Avalon’s lithium project moves to center stage

Avalon Advanced Materials Inc. (TSX: AVL | OTCQX: AVLNF) is something prismatic as, if one looks at it from different angles at different times, one sees different things. Management cannot be accused of not being nimble, neither can they be accused of short-termism. The company’s main three targets it has had since last decade or before with the three foci being long-terms cultivars of the company, Nechalacho in the REE space, East Kemptville in the Tin space and Separation Rapids in the Lithium space.

When the latter project was just a twinkle in Avalon’s eye late last century (sounds a long time ago!) the goal was the mining of Petalite as Lithium ion batteries were around but were not moving the needle in investors’ Moodometers. Now the sex has been put into the Lithium equation it is timely for Avalon to breathe life into a project that had migrated to the backburner. The action here has been intense since last year and the project is now centre-stage at Avalon so we shall give it a look here and see what has been going on.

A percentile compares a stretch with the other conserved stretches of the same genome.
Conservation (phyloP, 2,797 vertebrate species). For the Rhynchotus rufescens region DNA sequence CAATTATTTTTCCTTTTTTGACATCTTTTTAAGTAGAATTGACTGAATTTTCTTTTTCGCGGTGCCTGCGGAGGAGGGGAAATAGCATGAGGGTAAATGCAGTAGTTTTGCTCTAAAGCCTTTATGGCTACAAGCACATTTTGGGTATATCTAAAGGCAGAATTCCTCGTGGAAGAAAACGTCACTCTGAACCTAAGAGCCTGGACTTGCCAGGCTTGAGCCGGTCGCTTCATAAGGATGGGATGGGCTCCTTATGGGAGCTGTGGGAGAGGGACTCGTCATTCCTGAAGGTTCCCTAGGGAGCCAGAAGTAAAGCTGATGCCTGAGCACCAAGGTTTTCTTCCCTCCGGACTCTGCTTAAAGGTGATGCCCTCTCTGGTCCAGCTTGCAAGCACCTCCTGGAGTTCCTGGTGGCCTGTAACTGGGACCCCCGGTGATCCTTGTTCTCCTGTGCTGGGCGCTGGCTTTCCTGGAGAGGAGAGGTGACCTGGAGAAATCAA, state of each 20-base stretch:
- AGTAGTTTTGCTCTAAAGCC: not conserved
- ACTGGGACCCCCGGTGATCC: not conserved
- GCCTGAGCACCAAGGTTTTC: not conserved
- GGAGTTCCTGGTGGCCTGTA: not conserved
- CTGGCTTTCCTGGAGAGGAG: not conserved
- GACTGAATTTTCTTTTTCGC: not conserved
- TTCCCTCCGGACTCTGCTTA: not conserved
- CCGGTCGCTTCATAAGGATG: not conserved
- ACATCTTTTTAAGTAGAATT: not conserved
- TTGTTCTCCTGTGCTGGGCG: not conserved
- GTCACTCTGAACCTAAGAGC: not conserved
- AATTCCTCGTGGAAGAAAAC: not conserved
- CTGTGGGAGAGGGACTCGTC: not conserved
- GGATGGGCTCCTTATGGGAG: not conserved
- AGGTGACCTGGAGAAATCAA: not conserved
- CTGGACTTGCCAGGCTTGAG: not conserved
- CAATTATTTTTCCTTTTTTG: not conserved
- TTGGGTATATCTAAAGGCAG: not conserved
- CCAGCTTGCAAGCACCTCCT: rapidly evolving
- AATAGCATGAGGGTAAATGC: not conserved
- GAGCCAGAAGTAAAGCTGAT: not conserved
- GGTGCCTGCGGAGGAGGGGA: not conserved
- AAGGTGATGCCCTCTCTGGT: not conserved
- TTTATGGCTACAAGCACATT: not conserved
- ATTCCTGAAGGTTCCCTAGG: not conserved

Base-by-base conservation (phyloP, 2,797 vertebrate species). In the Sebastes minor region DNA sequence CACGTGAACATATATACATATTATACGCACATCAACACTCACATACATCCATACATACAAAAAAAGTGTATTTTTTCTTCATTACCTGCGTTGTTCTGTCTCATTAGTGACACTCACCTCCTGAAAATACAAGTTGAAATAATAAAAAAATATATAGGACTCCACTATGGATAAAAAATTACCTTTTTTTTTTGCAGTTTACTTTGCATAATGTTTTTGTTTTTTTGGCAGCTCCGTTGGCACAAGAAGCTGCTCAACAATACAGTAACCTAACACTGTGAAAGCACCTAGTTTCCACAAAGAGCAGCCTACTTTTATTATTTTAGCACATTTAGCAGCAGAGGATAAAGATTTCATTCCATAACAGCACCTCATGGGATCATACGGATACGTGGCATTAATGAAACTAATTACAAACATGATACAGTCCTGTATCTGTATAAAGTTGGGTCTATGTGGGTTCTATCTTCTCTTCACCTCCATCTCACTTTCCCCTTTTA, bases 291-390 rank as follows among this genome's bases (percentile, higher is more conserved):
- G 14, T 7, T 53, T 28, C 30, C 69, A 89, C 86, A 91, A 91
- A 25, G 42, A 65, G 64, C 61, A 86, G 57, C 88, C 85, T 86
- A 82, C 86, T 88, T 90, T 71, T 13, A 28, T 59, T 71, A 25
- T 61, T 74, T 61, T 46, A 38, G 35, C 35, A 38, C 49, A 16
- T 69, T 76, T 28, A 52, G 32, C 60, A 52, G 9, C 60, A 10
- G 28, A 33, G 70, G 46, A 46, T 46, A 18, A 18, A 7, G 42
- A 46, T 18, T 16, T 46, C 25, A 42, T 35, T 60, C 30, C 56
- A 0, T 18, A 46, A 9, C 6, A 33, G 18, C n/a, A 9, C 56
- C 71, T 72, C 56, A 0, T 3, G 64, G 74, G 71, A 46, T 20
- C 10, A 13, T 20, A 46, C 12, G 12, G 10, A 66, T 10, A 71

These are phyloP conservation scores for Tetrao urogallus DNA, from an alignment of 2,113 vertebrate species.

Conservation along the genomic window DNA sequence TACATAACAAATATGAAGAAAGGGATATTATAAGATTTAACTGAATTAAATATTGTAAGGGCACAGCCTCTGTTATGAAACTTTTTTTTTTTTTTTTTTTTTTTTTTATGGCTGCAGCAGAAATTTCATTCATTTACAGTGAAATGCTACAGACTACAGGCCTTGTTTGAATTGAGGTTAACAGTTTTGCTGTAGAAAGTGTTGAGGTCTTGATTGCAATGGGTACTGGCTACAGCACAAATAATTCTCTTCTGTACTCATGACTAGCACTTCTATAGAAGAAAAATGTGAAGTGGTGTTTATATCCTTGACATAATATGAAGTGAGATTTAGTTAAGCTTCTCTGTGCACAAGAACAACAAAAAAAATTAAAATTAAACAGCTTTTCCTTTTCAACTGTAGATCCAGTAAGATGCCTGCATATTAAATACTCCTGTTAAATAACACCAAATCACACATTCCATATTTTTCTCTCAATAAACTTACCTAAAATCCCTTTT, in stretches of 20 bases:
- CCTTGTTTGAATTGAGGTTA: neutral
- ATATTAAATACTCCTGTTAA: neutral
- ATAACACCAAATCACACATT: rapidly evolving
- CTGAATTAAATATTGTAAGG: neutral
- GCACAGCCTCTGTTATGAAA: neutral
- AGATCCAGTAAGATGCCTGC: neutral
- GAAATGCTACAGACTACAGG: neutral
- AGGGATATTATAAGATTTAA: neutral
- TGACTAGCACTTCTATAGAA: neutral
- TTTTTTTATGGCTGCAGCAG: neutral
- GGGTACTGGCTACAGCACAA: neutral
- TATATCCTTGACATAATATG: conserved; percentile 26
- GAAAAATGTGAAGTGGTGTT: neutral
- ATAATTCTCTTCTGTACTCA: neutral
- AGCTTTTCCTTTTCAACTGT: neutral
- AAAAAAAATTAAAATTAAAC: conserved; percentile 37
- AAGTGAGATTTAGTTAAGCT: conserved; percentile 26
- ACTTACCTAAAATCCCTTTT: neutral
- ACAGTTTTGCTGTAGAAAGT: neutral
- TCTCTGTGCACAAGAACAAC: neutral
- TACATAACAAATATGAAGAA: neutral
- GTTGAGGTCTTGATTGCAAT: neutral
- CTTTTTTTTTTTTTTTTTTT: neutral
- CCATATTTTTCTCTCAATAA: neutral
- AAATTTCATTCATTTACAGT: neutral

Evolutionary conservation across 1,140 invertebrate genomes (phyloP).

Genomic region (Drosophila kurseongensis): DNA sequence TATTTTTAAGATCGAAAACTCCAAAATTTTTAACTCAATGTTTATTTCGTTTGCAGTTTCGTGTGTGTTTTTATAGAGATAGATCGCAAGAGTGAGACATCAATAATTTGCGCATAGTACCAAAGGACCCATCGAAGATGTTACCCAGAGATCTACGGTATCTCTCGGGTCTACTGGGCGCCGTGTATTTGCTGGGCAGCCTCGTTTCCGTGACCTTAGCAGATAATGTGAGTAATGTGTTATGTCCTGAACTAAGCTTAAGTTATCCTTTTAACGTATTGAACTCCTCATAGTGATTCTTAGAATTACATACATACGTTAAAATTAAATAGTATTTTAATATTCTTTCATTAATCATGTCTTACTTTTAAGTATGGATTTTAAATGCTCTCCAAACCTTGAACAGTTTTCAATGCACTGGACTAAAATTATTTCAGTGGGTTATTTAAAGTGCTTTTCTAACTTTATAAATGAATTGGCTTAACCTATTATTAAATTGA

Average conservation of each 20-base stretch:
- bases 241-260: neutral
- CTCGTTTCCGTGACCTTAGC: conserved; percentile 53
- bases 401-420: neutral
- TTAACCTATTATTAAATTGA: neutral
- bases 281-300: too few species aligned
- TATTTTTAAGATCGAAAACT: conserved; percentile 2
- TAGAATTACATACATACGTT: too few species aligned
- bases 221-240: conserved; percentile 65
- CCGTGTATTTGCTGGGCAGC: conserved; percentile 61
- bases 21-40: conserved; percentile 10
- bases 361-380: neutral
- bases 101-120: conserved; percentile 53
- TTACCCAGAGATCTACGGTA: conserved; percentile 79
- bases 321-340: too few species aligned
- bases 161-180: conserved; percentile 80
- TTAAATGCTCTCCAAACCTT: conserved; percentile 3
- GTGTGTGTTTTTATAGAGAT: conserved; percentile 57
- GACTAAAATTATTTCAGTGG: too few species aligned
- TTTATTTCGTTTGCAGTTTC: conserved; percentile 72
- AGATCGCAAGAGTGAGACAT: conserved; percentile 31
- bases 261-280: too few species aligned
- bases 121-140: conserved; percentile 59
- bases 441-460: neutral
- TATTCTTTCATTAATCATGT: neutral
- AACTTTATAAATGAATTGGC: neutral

Petalite is the preferred lithium mineral feedstock for certain specialty glass-ceramic products. Petalite is preferred over other lithium alternatives in glass-ceramic products for technical reasons, notably its consistently low impurity levels.

The petalite found at the Separation Rapids deposit contains very low levels of impurities, also offering potential for a high purity lithium chemical product at a relatively low-cost, to serve the needs of lithium ion re-chargeable battery manufacturers. A PEA was completed in September 2016, confirming a technically viable process and that the recovery of a battery-grade lithium hydroxide product from Separation Rapids’ petalite was a viable option.